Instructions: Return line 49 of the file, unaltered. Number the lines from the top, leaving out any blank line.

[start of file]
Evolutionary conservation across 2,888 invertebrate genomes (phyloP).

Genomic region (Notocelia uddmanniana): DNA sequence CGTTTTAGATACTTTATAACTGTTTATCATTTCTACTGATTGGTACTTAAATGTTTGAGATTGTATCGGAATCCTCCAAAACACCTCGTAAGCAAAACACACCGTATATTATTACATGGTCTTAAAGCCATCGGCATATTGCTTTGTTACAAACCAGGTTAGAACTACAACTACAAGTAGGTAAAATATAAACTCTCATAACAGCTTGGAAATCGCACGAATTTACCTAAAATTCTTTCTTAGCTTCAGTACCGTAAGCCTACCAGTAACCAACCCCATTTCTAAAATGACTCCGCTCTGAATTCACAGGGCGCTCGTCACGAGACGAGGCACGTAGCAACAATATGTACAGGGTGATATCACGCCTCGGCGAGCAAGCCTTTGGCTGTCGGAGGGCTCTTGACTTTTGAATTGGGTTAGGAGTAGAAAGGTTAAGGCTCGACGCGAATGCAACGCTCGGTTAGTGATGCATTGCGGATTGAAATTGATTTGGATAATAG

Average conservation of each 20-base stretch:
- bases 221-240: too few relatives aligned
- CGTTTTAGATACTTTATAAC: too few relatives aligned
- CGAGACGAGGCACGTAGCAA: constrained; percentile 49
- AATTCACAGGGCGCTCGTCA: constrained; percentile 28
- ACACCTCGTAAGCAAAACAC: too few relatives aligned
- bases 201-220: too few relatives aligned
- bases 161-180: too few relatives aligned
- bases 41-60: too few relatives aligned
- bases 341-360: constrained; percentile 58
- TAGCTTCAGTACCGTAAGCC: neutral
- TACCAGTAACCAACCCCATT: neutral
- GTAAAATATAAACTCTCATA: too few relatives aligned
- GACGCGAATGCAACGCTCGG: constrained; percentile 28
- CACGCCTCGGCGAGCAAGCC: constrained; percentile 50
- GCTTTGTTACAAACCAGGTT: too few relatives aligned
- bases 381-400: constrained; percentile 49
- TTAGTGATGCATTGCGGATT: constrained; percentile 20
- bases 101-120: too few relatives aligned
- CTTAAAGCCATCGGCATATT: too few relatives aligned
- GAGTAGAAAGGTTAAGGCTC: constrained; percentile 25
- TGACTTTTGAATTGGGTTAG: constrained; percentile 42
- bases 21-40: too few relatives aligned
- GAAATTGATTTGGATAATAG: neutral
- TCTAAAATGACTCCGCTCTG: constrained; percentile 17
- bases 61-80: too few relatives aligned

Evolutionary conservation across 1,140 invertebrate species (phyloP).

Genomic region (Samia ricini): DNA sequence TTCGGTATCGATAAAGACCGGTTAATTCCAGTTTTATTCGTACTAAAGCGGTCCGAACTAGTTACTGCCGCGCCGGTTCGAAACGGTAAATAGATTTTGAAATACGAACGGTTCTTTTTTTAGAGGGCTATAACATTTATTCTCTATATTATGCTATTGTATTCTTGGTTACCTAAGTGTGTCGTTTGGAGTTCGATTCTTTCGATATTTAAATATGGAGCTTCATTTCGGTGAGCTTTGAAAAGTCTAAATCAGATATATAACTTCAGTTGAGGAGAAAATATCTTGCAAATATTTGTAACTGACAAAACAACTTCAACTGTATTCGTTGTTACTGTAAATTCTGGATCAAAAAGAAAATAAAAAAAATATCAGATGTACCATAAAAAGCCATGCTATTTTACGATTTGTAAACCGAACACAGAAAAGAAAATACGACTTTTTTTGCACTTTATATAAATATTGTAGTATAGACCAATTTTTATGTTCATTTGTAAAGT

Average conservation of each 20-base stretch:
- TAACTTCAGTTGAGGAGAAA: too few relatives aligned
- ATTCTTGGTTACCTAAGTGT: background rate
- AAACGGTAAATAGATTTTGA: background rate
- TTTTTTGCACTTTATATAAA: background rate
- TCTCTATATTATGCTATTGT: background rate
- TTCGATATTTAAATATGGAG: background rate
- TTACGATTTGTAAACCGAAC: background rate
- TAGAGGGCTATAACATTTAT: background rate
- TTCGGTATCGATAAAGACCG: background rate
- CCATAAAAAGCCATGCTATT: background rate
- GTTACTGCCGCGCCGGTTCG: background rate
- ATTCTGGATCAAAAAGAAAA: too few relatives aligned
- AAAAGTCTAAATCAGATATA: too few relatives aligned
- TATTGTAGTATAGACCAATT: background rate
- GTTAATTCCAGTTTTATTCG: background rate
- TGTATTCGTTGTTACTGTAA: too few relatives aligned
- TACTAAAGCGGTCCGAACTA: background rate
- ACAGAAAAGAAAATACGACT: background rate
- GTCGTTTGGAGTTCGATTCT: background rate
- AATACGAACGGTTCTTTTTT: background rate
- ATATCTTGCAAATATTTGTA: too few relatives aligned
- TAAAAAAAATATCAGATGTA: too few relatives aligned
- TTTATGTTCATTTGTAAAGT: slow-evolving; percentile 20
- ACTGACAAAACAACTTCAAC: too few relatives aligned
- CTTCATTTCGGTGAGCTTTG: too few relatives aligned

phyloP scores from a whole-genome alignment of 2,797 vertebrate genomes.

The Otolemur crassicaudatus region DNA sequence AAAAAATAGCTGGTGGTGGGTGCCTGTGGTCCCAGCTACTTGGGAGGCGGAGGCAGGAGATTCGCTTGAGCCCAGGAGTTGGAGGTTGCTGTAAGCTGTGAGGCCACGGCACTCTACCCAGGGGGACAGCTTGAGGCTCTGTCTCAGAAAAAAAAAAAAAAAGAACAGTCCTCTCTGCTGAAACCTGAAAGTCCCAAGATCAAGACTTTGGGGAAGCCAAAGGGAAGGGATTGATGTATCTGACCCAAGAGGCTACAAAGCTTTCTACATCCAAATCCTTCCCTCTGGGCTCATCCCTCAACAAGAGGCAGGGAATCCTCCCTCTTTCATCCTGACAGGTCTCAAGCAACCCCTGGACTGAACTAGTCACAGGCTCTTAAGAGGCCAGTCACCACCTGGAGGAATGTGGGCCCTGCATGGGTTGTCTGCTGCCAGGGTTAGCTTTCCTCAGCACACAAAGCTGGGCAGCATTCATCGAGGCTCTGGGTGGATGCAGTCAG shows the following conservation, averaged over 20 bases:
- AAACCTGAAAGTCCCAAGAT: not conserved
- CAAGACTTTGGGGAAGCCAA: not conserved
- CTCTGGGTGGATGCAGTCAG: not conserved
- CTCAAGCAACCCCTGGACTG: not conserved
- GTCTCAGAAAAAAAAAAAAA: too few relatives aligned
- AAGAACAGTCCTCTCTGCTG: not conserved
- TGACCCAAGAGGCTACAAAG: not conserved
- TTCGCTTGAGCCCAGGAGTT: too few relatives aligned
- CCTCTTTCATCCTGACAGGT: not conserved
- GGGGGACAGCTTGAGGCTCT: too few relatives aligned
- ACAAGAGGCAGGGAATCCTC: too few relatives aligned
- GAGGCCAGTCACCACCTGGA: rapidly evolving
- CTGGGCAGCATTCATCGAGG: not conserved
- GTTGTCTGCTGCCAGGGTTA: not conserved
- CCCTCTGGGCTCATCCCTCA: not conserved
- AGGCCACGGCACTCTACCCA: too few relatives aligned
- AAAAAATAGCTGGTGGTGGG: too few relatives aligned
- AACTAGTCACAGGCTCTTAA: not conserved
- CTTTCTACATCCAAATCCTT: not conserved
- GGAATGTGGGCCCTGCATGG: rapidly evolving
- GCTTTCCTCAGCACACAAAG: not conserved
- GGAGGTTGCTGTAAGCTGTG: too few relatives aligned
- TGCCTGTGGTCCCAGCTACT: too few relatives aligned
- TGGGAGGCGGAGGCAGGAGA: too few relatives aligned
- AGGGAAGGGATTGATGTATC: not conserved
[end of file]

- ACAGAAAAGAAAATACGACT: background rate